Sue Johnson frames the interactional patterns that exist between a couple as “the dance.” If the current dance contains missteps that are driving the couple apart, EFT therapists aim to identify the unhealthy aspects of the current dance and frame them as the shared enemy of the couple’s ability to connect with each other. To change the steps of the dance to make them better, the couple must identify the unmet need to that is inspiring each misstep before working together to re-choreograph the dance to get that need met in a healthier way.


Psychodynamic therapists help clients to explore how their early-life experiences may have led to the consequent emotions and beliefs that govern their lives. Once the client understands how they have come to feel, think and behave in ways that are causing them distress, they are then empowered to change those patterns in a way that will help them reach their goals.

In my opinion; psychodynamic work is an important component of the work with each client, but it isn’t a complete solution in-and-of-itself. I say this because I know plenty of people who come to understand why they are distressed, but experience little-to-no relief from their symptoms. Here’s why. While knowing engages our neocortex, it does little to influence or limbic system and our reptilian brain. Changing requires a rewiring of the triune brain, which is precisely what the most effective therapeutic modalities can accomplish if the right practitioner is there to guide the client through the work.


Anyone who dismisses the fact that we can feel unsafe without being in a hurricane, a war zone or a pit of alligators simply doesn’t understand how the brain’s threat system works. You see, the majority of the default circuitry in our reptilian brain sounds an alert when another human enters our space. Why? Because the biggest threat to an alligator for the first 18-months of life is another alligator. Since many of us have to work together, early mammals developed a direct line from our threat system to our social engagement system. This extra circuitry keeps our threat system online for humans who are not in our tribe, for alligators, heights, and fires; however, it overrides our danger alert system when we are in the company of family members and members of our tribe.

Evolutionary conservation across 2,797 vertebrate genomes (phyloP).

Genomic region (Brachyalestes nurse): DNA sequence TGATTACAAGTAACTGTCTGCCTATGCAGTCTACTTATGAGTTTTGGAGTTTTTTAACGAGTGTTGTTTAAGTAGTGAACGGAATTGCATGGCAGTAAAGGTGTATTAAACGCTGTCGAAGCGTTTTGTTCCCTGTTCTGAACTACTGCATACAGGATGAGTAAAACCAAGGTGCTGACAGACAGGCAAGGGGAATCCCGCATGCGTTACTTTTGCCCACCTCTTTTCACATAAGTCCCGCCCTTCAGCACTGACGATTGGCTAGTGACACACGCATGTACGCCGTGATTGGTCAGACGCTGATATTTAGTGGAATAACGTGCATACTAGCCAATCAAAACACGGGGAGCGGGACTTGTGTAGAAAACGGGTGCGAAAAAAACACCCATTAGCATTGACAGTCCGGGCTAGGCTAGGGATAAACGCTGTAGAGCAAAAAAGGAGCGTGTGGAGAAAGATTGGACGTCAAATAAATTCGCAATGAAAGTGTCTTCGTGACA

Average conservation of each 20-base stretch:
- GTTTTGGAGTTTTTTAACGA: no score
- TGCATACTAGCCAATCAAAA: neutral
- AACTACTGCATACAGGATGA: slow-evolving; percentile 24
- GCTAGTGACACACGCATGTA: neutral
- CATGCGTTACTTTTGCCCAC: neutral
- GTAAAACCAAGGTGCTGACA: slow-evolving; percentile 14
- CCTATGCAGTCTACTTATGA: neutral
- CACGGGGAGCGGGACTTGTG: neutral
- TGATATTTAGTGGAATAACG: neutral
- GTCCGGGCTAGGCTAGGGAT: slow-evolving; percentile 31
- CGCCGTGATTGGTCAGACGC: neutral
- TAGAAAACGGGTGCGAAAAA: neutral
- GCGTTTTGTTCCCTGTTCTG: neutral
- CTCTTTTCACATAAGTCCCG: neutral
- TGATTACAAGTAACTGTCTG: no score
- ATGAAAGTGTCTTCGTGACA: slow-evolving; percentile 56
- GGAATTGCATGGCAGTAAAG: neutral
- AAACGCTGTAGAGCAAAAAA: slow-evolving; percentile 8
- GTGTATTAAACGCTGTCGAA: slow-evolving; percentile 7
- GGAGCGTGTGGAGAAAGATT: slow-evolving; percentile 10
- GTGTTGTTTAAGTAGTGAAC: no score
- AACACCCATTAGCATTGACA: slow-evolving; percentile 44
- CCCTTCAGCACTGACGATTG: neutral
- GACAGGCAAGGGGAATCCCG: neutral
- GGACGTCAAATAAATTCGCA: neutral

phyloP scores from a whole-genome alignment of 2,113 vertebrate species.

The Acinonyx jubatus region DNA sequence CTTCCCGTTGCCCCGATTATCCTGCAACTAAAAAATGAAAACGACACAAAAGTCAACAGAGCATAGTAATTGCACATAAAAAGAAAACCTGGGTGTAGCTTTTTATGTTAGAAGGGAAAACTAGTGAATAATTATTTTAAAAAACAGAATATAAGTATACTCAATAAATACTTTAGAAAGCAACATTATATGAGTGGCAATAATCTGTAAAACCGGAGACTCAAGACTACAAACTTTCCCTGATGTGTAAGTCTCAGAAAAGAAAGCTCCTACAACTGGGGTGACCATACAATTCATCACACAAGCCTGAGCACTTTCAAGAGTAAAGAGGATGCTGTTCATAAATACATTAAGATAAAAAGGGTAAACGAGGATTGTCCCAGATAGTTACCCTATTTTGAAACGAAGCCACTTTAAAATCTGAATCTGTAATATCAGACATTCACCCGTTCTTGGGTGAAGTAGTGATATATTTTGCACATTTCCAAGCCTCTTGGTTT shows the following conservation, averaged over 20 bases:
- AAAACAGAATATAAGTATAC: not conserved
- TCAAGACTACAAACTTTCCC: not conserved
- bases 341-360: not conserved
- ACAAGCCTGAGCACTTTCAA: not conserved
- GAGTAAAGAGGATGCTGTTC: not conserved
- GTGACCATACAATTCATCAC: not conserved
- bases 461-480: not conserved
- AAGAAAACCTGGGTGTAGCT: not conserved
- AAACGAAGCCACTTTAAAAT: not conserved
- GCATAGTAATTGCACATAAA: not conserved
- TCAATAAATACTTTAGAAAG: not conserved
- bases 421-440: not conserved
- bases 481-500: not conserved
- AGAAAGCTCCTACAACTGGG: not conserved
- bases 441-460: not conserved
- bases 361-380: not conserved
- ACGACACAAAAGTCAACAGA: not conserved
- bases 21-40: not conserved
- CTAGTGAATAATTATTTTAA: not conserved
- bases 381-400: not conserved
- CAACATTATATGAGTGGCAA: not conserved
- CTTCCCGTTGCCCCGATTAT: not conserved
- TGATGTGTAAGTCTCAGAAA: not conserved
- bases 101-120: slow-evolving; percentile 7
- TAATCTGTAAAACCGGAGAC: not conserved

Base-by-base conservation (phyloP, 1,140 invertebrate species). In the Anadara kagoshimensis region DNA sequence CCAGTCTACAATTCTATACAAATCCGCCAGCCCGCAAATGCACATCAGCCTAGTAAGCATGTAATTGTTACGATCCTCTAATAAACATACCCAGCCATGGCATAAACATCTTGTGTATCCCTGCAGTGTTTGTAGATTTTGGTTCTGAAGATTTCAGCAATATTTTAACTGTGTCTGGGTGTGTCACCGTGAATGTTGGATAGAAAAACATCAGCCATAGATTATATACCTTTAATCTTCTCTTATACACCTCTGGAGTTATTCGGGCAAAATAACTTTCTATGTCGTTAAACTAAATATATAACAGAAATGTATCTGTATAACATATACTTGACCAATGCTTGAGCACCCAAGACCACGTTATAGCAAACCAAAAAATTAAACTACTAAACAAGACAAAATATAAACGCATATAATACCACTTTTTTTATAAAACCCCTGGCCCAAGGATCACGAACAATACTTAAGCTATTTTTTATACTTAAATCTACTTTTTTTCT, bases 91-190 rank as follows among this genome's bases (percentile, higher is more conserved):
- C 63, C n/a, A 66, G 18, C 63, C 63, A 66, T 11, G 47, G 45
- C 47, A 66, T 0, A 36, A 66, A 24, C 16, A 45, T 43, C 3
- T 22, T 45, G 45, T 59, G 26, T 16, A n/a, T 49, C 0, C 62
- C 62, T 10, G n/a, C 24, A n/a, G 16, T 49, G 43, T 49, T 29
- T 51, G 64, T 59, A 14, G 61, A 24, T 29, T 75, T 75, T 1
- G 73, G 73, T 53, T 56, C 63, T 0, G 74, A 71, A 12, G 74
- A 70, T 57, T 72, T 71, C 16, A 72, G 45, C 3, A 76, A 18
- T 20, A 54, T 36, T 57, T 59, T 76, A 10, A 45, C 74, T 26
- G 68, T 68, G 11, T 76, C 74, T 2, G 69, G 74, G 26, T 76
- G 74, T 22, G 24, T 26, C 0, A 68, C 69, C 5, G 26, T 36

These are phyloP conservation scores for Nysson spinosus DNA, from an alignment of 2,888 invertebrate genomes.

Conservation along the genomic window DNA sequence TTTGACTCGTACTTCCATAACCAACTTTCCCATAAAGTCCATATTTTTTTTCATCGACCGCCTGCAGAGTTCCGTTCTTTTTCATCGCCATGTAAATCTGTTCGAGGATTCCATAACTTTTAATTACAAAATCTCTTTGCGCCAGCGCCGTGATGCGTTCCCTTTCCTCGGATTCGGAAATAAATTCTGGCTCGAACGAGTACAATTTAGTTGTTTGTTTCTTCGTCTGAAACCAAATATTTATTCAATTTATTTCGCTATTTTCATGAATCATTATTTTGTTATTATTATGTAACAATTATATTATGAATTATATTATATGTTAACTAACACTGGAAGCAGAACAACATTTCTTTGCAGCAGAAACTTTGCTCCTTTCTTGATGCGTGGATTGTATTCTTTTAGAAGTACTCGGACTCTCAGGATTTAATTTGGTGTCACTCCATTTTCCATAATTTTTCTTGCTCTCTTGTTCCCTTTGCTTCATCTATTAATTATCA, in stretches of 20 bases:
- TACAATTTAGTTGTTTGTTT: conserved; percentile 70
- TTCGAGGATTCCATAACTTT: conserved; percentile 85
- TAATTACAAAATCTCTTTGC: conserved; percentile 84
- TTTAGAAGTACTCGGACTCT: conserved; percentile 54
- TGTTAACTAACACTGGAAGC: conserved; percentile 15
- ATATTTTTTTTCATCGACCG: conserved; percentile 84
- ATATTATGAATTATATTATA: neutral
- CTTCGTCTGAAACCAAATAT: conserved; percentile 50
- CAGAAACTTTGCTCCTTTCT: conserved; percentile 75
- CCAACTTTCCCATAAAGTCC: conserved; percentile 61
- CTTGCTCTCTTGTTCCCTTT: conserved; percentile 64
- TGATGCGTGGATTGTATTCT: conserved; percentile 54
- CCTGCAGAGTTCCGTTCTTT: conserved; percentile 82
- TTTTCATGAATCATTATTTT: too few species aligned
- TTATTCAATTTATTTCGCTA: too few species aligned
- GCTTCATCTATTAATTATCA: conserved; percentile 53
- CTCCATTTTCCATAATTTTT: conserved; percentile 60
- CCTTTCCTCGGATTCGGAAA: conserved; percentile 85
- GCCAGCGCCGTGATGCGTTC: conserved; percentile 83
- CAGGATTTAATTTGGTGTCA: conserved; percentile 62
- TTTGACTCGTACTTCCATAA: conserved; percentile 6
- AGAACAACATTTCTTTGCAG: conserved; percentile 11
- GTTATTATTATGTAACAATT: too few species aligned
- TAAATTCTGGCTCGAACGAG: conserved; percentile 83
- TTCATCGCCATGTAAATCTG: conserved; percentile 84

Just a few thousand years ago (e.g. a hot minute in evolutionary terms) we used to sing with, dance alongside and share stories with “other” humans to bond us and make us feel safe in their presence. Not anymore. In today’s world, on a daily basis, we walk past, drive alongside, work with and work for people we’ve never met before or will see again. Thus, we are frequently feeling not-so-safe in the presence of others. If we’ve experienced trauma, our fight, flight and freeze response can be triggered far quicker than those who haven’t been traumatized, as our brain is great at machine learning and will adapt to monitor for threat in the future if it has been threatened in the past. Thus, creating safety means putting the brain in an environment where it does not become so triggered that it pushes the neocortex offline and simply executes the survival response it has learned until the threat passes. For many of us, that means retreating to a place where people look like us, sound like us and reflect our worldview.


Descartes really set us back with this concept of a mind-body divide. While we are one, complete system; in Western societies especially, we’ve done a lot to encourage people to disconnect from the sensations and wisdom of their body; and thus, from themselves. Somatic interventions focus on using physical tools like breath and touch to create safety, relieve stress, gain insight and feel better. This isn’t hippie B.S. In fact, the field is championed by a bunch of medics and biological anthropologists who have come to understand how our oldest brain (the reptilian brain) works with our mammalian brain (e.g. the social brain) and neocortex (e.g. the rational brain) to execute the sympathetic (upregulate) and parasympathetic (downregulate) systems that make us feel horrible or pretty darn good. As fancy primates, human beings can get these systems revved up based on social traumas or painful memories (whether implicit or explicit). As such, somatic work is very important when healing trauma, as the fight, flight and freeze systems go from 0-to-Overwhelm in trauma survivors very quickly. Thus, it is imperative to give people the somatic tools to help them feel safe as they process their trauma.